Posted on April 1, 2016 by
Cuba is known as the Pearl of Antilles, but after visiting I would say it is the Pearl of SUPing. Cuba is one of the rarest and most beautiful places in the whole world to go stand up paddle boarding. I recently traveled there with a group of friends and we put together a list of must-see’s and top paddle spots in Cuba.
Although Cubans love baseball, they have an appreciation for the sea. Ernesto, one of the instructors from Havana Surf Co says, “Cubans all have some sort of passion for the water, it brings live and joy!”.
Varadero is one of the most beautiful beaches in Cuba and very popular among tourists. This stretch of coast is known for its white sandy breaches and turquoise blue water. When we arrived, our guide Omar took us around to the places people often rent SUPs. We were first introduced to the Caribbean Rides Kite School where our instructor Julio took us for an afternoon paddle. He explained how this is some of the best downwind stand up paddle boarding spots because of the afternoon winds that come from the north.
The Port of Havana is one of the busiest places to go SUPing but will keep you on your toes, literally! With constant cruise ships coming and going as well as the local shops and marketplaces, this is another exciting spot to go paddle boarding. Omar mentioned that this place is for more intermediate paddlers since you’ll have to have some skill level maneuvering between boats and the long Malecon stretch.
Many people will suggest that you should stay at Government hotels because they are easier to find online and tend to have Wifi. We ended up staying at a bed/breakfast that our guide Omar provided us with. If you are looking to stay in Havana, Ernesto from Havana Surf Club says, “The closest and nicest spots to the beach are Hotel Sevilla, Melia Cohiba and Melia Habana.”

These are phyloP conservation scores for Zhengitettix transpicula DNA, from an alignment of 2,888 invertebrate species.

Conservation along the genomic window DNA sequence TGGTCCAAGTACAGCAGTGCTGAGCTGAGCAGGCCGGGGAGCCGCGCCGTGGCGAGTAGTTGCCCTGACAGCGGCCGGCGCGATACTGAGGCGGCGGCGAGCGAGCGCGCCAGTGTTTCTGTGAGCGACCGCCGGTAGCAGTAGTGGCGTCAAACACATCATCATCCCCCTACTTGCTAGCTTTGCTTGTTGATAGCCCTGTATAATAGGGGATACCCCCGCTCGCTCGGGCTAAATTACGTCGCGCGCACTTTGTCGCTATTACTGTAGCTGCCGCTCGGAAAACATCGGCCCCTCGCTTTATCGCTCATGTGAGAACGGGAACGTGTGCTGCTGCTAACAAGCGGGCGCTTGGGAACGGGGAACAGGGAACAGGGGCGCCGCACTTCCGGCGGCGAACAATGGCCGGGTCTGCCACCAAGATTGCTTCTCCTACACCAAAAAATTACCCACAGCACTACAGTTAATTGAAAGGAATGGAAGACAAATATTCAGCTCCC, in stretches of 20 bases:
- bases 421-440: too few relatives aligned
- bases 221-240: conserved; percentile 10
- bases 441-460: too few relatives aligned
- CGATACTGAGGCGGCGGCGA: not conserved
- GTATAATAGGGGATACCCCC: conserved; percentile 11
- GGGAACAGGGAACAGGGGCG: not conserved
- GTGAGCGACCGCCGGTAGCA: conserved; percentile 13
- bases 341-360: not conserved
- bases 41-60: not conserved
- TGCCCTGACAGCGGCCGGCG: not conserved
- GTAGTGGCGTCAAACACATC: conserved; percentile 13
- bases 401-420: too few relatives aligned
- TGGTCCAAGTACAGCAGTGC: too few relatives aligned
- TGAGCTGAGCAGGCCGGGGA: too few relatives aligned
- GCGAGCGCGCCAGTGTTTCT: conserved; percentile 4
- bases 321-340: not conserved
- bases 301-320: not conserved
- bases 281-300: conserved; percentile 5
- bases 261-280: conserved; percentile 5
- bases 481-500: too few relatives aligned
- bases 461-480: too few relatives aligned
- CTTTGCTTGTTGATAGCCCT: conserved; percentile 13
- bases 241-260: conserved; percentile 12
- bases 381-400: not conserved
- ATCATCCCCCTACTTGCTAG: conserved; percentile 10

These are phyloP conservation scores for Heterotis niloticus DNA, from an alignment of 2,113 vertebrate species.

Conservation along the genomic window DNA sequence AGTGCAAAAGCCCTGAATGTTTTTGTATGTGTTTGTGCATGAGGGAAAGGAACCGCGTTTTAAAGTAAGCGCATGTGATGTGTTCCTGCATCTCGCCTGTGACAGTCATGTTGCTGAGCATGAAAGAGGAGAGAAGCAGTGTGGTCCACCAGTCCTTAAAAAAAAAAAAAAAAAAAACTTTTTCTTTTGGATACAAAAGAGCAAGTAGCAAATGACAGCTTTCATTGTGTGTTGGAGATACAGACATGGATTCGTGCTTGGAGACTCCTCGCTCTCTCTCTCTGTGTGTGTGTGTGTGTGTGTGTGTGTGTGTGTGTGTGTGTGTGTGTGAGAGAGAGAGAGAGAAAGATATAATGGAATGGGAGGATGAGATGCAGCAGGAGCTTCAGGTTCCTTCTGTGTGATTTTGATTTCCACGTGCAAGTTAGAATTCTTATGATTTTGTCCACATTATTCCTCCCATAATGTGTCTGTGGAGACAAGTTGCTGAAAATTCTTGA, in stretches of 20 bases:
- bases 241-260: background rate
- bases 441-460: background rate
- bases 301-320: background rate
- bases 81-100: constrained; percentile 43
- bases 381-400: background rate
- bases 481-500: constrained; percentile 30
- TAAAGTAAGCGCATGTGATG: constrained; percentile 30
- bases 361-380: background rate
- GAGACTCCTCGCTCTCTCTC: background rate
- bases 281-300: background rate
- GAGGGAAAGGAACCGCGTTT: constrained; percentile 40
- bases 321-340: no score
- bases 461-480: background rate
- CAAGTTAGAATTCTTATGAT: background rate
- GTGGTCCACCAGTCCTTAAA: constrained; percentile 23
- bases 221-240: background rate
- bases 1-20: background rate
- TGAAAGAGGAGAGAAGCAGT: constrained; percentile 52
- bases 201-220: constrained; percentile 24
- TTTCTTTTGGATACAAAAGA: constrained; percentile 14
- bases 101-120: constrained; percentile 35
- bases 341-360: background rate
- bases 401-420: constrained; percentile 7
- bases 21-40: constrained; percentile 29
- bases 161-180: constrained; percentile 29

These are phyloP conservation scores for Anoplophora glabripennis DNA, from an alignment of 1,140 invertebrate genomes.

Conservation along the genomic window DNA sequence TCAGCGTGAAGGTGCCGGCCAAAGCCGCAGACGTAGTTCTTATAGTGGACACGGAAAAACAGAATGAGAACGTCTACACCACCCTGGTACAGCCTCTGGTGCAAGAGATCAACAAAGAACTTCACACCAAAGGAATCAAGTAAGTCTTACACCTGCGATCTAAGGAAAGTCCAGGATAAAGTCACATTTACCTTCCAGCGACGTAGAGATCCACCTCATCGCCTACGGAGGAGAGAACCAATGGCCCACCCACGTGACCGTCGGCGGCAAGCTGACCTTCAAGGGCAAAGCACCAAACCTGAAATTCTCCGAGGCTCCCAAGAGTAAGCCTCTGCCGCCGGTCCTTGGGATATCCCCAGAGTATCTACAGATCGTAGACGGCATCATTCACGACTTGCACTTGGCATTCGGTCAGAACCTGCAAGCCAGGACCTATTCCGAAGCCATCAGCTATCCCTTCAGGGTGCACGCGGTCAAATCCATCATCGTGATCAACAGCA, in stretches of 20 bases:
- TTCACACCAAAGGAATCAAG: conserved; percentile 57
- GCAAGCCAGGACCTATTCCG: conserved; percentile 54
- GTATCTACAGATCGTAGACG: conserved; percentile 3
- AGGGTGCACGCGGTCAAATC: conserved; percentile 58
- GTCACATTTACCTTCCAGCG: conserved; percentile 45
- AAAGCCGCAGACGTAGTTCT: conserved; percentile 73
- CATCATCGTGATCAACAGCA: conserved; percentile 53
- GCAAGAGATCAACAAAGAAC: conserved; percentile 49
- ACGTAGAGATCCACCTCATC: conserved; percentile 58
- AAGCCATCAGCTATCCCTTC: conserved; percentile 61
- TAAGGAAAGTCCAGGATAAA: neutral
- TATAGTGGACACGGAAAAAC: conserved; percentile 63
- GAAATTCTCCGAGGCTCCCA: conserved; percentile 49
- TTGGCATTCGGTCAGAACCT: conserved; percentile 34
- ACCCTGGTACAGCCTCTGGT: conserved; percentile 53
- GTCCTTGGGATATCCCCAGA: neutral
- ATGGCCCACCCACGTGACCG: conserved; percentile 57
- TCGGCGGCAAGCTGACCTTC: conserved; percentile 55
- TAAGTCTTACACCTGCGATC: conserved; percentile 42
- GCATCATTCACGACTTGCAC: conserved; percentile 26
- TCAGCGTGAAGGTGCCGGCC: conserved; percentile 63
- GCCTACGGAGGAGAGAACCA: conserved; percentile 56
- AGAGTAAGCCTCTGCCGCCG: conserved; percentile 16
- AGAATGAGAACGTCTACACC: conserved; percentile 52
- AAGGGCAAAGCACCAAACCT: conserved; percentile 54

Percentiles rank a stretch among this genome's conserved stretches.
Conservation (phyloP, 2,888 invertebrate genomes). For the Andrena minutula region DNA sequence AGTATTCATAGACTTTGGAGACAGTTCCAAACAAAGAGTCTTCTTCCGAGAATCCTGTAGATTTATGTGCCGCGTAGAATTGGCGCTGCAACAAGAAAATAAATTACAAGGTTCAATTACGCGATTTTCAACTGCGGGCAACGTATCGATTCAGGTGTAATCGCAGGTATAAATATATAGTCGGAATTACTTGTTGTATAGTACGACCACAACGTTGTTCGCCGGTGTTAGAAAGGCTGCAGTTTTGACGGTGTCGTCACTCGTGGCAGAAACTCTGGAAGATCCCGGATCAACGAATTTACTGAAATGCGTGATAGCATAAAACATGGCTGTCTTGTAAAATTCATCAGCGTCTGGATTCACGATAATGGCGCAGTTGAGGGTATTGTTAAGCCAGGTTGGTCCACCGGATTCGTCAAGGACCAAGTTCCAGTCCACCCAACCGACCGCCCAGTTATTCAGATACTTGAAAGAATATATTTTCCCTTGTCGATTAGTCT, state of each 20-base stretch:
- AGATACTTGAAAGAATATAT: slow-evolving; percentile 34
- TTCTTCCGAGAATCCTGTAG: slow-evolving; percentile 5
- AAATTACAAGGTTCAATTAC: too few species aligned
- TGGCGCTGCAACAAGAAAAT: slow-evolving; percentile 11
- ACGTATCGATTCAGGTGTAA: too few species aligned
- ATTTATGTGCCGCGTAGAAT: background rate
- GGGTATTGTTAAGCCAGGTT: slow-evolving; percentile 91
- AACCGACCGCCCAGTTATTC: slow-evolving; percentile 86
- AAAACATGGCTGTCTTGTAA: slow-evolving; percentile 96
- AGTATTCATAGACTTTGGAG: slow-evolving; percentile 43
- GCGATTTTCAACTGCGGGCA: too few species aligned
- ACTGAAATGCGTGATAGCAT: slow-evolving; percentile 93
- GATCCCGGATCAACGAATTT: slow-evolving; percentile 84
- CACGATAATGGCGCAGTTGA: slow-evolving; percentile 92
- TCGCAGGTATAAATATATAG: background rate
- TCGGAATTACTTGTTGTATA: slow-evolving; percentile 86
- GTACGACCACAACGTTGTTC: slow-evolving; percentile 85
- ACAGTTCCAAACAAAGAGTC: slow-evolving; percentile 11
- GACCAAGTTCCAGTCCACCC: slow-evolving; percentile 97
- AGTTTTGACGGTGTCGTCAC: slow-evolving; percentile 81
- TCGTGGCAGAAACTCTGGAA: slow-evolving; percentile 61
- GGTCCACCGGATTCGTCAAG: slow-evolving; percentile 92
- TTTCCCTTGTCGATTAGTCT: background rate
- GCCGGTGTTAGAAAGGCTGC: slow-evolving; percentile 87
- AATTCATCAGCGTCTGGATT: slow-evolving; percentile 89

If you’re looking for a more centralized location, most people would say Havana is the best spot. The hotels that we’re recommended from our instructors at Caribbean Rides Kite School suggested to stay at the places below:
Cuba is one of the most beautiful places I’ve visited, but honestly, their food is sub par. I understand the importance of experiencing cultural food, but Cuba fails to use spices making most of their food super bland.
From the interviews and discussions we had with the locals, they say, “Americans like a lot of flavoring and we don’t have access to all the spices you are accustomed to, so bring your own flavoring if you want.” Like I mentioned, if you’re a picky eater then bring some sauces and spices to pair with your dishes.
If your body is salty and tired from surfing/paddling, I recommend you take the day and head to Vinales Valley. Our guide Omar knew a lot about the history of Cuba and the different locations around the island so we took advantage of that and allowed him to give us the full tour of things to do in Vinales. You’ll have the option to go donkey riding, roll your own cigar as well as get some delicious food.
If you do plan to go paddle boarding, bring your own board – possibly an inflatable board since they’re hard to rent out there. Thanks again to all the people and guides who made this trip possible.
Posted in Travel
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